The establishment of the NCCA prompted the cultural agencies that were attached to it, by virtue of the same law, to review its existing mandates and programs to harmonize the delivery of cultural services. CCP, for its part, transformed itself to become the national coordinating center for the performing arts. It also sought to remove its “elitist” image by strengthening its outreach programs and developing partnerships with local arts councils.
Board of Commissioners
As governed by RA 7356, The National Commission for Culture and the Arts is governed by a Board of Commissioners composed of 15 members, namely:
- Hon. Virgilio S. Almario, NCCA Chairman (Concurrent Chairman, Komisyon sa Wikang Filipino)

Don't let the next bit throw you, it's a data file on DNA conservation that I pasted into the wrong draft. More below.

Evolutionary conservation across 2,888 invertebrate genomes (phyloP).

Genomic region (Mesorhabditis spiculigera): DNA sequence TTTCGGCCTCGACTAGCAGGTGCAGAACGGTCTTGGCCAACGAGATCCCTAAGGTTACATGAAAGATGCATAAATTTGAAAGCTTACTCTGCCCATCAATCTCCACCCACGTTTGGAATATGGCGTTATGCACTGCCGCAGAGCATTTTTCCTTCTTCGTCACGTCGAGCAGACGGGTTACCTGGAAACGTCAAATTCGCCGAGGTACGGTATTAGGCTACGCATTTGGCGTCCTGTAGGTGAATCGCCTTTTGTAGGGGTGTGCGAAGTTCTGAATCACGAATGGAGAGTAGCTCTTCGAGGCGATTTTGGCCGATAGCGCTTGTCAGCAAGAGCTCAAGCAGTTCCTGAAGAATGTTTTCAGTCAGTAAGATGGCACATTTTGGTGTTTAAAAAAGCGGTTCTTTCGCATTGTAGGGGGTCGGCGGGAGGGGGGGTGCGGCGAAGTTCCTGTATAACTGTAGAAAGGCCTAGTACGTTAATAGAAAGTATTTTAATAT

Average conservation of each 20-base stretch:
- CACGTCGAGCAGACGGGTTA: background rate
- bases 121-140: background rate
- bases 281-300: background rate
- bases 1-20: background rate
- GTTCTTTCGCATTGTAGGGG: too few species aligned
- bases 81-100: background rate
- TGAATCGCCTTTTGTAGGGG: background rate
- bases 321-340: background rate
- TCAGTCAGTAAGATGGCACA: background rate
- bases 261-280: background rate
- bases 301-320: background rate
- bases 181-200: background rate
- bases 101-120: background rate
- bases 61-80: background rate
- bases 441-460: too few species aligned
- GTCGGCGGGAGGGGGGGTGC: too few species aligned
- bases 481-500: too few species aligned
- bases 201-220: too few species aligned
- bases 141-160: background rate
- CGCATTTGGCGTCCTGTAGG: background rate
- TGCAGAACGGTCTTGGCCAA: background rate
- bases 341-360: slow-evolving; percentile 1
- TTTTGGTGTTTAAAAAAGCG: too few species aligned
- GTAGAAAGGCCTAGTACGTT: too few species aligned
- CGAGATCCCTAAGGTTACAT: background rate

- Hon. Francis Joseph G. Escudero (Chairperson, Senate Committee on Education, Arts, and Culture)
- Hon. Ramon Durano VI (Chairperson, House Committee on Basic Education and Culture)
- Hon. Alberto T. Muyot, Commissioner (Undersecretary for Legal and Legislative Affairs, Department of Education)
- Hon. Falconi V. Millar. Undersecretary, Department of Tourism
- Hon. Rene R. Escalante, Commissioner, (Chair, National Historical Commission of the Philippines)
- Hon. Jeremy R. Barns, Commissioner (Director IV, National Museum)
- Hon. Cesar Gilbert Q. Adriano, Commissioner (Director IV, The National Library of the Philippines)
- Hon. Victorino Mapa Manalo, Commissioner (Executive Director, National Archives of the Philippines)
- Hon. Raul M. Sunico, Commissioner (President, Cultural Center of the Philippines)
- Hon. Harold Ll. Rentoria, OSA, Commissioner (Head, Subcommission on Cultural Heritage)